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Asteroid 12 Victoria Observing; iPhone 5s Lunar Photography

Posted: 12 September 2014

Opening was delayed to attend a meeting of the Oracle Dark Skies Committee at Oracle State Park.

Opened: Thursday, 11 September 2014, 2058 MST
Temperature: 78°F
Session: 718
Conditions: Clear

The sky was already beginning to brighten from the rising waning gibbous moon when I opened the observatory. 2111 MST: the moon was rising over the hill to the east. I slewed the 8" LX200-ACF to the RA/Dec for Asteroid 12 Victoria (which I had imaged on the previous session). I viewed the asteroid at 83X and then 222X. Since the asteroid's motion was clearly evident during the previous night's 1 hour imaging session, I wanted to see if I could detect the motion visually. Unfortunately, there were no bright stars close to the asteroid, which would have made motion detection easier. I monitored the asteroid using 222X. By 2137 MST, no motion had been obviously seen. I powered on the GC Wi-Fi Adapter and used SkySafari Pro on the iPhone to GOTO Asteroid 12. The same object was centered in the eyepiece, so I knew I had the right object. At 2147 MST I finally noticed that the asteroid had indeed moved in relation to some of the faint stars in the eyepiece field-of-view.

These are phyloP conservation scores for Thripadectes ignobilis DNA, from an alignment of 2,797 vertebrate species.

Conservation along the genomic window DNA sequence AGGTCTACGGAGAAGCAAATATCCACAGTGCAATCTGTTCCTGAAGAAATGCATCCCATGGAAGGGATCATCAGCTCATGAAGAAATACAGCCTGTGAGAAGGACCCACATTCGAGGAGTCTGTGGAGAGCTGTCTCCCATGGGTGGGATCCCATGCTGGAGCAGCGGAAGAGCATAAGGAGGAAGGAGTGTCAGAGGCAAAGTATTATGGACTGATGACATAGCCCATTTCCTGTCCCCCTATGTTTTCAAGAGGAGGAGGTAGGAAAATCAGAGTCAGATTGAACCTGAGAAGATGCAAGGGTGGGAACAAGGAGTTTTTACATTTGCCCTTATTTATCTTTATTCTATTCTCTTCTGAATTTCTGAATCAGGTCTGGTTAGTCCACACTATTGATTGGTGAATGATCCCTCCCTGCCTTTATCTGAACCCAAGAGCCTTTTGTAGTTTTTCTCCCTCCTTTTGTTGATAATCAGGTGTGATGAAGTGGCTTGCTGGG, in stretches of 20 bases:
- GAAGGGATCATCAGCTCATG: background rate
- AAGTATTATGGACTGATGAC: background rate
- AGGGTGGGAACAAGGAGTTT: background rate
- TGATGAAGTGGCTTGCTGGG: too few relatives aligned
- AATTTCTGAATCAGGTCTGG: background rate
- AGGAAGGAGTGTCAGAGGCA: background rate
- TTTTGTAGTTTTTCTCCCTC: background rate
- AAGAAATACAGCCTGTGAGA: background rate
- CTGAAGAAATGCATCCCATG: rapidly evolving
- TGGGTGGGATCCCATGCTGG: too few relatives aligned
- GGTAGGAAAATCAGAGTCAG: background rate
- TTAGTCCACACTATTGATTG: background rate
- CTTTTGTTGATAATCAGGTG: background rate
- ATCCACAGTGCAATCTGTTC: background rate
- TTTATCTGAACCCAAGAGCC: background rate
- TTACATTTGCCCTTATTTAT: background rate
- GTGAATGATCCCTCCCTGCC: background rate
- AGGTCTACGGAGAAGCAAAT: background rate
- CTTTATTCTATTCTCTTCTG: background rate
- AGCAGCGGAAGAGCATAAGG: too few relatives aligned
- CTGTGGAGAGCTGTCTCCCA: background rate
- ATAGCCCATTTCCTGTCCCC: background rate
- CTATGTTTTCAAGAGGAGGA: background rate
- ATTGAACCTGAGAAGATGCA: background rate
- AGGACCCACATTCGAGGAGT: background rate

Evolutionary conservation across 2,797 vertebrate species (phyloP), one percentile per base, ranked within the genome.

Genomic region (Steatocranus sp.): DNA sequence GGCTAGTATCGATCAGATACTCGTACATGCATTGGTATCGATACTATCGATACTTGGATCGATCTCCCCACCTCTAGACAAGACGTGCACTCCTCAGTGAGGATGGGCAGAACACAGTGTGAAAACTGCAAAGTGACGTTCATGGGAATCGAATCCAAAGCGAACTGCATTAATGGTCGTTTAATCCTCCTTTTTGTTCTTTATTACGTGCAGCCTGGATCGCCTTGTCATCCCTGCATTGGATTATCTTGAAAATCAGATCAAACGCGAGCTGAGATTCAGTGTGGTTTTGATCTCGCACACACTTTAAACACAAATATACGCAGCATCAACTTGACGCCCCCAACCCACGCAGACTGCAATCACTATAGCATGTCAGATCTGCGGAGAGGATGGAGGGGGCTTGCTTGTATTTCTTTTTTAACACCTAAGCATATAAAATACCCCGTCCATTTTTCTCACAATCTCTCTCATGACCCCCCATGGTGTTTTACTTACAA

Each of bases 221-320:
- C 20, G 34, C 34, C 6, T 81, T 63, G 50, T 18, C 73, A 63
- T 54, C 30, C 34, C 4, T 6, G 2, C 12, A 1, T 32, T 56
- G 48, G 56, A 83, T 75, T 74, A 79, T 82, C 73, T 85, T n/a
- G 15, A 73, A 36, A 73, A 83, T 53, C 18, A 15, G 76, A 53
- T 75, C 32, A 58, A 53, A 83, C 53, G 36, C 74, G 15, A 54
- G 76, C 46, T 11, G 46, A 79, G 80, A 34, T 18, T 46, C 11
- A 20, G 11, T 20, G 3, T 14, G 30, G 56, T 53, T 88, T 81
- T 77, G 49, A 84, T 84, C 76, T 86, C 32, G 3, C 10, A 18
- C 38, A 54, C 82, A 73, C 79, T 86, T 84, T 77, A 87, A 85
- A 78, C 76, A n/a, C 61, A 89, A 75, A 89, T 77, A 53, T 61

2150 MST: slewed to the moon and did some lunar observing at 83X and 222X. Although still low in the eastern sky, the view at 222X was nice. Mare Crisium had some nice shadows.

I began setting up for iPhone imaging. I mounted the iPhone 5s using the modified MX-1 Afocal Adapter and used the earbuds/mic volume control as a remote shutter release. This photo of the moon was taken using 77X and is an in-camera HDR image. I increased the saturation during post-processing.


This is Mare Crisium, afocal 222X, cropped from the full-frame HDR image:


This is the crater Tycho and a portion of the southern polar region, afocal 222X, cropped from the full-frame image:


2213 MST: resumed lunar observing, 222X and 83X.

Closed: Thursday, 11 September 2014, 2232 MST
Temperature: 73°F

I normally do a major cleanup in the observatory on 18 August each year, which is the anniversary date of "First Light" in the observatory. Typically, it can be an all-day affair. This year I was at a Dark Skies Conference on the anniversary date so the cleanup was put off. After I returned from the conference, weather was a factor in my not doing the cleanup. And now that I am getting closer to having a pier for the observatory, I have decided to delay the cleanup even further as I will have to do some major work in the observatory before, doing, and after the pier installation.

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